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Comedy and CrisisPieter Langendijk, the Dutch, and the Speculative Bubbles of 1720$
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Joyce Goggin and Frans De Bruyn

Print publication date: 2020

Print ISBN-13: 9781789622201

Published to Liverpool Scholarship Online: May 2021

DOI: 10.3828/liverpool/9781789622201.001.0001

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Transnational Networks in 1720 and the German Quincampoix

Transnational Networks in 1720 and the German Quincampoix

Chapter:
(p.203) Transnational Networks in 1720 and the German Quincampoix
Source:
Comedy and Crisis
Author(s):

Eve Rosenhaft

Publisher:
Liverpool University Press
DOI:10.3828/liverpool/9781789622201.003.0010

Soon after the performance of the stage version of Quincampoix in Amsterdam, a German translation appeared. The text is substantially the same, though ‘localised’ with German place names and relocated to the city of Hamburg. The German text is one of a number of satirical and other texts about the Bubbles, which circulated in the German lands and which bespeak the interest and involvement of Germans in the global financial excitement of the years around 1720. The specific occasion of the German Quincampoix is very likely the project for a joint-stock insurance company that led to a mini-bubble in Hamburg in the summer of 1720. This chapter explores the text itself, identifying specifically German aspects of it and their referents. It considers how and by whom the anonymous translation may have been produced, and who its readers may have been, setting it in the context of what we know of the publishing history of other German Bubble texts, the specific resonances of the global crisis in the city of Hamburg and the evidence for flows and exchanges of financial information and debate between Germany’s principal outward-facing port and the seats of Bubble activity in London, Paris and Amsterdam.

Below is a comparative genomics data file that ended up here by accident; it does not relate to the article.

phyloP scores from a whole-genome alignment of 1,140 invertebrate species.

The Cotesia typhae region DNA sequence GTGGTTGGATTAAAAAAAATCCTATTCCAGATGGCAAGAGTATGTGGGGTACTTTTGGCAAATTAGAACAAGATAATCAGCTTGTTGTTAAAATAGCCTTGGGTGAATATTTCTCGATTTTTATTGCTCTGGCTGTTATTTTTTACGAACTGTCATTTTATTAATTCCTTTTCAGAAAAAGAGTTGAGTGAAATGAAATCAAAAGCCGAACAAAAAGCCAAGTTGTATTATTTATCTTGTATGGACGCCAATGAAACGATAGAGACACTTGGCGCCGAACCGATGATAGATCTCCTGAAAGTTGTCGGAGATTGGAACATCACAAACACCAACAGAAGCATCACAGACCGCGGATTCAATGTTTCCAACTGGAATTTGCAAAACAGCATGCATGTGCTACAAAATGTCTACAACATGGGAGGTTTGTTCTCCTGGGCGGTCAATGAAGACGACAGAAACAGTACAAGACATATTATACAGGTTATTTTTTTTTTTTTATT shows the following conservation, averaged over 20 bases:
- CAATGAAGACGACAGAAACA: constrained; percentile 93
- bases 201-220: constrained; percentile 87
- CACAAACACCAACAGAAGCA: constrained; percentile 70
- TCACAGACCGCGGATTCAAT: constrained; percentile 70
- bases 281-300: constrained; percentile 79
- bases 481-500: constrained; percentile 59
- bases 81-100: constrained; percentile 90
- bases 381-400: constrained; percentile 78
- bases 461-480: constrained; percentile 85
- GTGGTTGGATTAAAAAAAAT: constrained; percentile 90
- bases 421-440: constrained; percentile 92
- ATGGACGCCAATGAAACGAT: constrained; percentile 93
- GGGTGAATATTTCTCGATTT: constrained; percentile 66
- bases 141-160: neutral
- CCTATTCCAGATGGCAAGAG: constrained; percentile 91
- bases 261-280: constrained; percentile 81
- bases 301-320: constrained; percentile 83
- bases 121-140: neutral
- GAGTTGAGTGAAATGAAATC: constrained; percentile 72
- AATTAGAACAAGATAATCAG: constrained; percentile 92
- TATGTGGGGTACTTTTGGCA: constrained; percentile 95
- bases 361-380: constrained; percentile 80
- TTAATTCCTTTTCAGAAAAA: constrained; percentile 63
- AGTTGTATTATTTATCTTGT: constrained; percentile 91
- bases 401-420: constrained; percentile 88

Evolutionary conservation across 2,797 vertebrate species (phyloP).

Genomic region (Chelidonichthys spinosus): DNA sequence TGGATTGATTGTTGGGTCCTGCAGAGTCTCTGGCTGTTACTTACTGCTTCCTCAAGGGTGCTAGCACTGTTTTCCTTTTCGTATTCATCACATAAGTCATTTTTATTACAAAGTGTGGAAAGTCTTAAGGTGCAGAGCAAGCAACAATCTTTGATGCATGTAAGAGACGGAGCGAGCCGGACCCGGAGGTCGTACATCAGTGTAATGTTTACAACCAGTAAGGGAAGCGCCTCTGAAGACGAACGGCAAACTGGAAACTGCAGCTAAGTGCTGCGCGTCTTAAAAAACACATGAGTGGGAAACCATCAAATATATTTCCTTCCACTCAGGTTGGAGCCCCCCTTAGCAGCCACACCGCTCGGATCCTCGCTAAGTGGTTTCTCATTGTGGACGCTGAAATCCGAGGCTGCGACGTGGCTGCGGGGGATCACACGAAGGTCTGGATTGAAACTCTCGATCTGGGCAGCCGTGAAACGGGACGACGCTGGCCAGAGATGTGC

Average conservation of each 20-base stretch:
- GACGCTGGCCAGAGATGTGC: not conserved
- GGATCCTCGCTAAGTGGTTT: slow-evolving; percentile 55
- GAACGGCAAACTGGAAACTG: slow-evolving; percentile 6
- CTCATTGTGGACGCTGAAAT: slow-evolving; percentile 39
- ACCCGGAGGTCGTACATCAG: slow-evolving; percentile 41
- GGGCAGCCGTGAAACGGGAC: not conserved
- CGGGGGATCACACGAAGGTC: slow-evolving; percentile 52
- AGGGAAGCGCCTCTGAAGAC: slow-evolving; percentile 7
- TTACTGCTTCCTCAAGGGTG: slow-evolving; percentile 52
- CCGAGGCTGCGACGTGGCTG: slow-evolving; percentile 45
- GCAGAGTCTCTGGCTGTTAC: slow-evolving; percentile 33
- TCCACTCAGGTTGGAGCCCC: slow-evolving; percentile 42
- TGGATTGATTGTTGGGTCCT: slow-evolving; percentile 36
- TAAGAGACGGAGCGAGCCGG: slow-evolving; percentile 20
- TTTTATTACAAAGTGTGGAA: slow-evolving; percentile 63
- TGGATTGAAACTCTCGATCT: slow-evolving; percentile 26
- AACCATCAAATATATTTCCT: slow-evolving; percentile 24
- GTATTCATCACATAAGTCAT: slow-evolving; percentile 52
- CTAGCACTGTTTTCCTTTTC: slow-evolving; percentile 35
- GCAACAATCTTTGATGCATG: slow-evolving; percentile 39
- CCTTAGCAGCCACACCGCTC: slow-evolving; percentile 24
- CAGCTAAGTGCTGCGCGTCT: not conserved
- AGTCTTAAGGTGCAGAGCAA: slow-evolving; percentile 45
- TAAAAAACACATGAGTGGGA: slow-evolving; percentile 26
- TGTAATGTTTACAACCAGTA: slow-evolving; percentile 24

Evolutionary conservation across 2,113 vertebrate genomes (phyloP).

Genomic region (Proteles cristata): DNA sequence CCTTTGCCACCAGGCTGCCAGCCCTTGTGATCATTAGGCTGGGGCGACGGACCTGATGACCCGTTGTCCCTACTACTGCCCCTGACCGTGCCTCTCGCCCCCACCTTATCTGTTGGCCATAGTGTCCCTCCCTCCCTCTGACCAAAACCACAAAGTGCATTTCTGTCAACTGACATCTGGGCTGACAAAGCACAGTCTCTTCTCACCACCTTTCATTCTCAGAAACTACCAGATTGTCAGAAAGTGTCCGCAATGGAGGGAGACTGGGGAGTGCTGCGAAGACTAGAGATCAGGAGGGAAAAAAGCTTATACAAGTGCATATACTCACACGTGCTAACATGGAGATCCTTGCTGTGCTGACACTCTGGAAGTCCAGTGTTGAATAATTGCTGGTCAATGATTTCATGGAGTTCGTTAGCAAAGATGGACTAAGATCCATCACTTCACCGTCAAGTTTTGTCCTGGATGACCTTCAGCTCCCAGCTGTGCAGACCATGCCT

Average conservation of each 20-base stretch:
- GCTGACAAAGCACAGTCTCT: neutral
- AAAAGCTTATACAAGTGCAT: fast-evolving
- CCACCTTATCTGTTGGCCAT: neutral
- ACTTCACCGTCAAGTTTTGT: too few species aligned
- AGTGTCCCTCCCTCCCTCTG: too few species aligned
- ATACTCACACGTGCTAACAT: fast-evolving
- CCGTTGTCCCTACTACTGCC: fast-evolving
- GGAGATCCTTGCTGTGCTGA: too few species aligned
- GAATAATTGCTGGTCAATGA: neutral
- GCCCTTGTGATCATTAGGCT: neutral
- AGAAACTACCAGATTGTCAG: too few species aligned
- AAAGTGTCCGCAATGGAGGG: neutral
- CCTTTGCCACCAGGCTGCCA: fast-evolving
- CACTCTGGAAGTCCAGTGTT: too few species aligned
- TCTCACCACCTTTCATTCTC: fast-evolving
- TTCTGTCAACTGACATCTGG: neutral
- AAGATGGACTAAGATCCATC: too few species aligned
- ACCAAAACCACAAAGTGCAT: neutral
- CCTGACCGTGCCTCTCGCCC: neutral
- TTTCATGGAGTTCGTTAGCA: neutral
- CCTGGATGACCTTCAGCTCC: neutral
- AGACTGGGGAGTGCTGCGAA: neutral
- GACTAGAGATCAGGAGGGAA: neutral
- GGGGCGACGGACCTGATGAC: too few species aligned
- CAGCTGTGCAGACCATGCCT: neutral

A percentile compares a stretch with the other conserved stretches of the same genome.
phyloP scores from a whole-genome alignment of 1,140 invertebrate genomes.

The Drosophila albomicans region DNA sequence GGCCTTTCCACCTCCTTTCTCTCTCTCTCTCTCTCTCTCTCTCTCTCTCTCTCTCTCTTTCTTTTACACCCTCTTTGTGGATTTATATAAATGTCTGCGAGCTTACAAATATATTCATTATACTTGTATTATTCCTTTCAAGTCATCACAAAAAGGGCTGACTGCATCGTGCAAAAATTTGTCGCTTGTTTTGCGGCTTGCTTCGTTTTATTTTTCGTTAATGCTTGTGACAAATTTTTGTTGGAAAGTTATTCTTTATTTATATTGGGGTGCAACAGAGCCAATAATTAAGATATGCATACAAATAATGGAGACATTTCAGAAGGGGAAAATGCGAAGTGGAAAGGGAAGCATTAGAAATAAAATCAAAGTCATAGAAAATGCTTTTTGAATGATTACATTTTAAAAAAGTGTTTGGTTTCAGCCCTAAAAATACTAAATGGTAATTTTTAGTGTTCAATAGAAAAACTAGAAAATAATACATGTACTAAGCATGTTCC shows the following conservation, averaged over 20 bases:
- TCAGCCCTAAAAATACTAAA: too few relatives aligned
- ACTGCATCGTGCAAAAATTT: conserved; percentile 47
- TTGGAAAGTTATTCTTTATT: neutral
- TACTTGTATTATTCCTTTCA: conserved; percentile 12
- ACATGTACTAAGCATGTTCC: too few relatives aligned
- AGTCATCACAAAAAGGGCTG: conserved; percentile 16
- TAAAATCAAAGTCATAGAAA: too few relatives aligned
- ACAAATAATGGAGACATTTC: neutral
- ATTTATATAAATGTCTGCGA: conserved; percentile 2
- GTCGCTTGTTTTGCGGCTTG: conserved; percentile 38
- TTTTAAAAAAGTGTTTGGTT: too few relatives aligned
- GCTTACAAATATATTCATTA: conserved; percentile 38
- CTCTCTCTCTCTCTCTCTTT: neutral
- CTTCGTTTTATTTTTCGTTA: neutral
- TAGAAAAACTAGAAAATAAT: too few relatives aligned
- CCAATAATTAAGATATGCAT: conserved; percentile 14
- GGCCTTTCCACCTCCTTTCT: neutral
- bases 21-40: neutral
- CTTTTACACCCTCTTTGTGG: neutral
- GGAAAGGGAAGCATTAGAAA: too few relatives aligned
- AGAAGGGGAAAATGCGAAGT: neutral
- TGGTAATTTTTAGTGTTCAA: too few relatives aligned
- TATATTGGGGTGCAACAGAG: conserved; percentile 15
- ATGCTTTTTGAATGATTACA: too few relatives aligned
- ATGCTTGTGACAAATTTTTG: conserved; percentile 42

Keywords:   Hamburg, German lands, Translation, Stock trading, Bubbles

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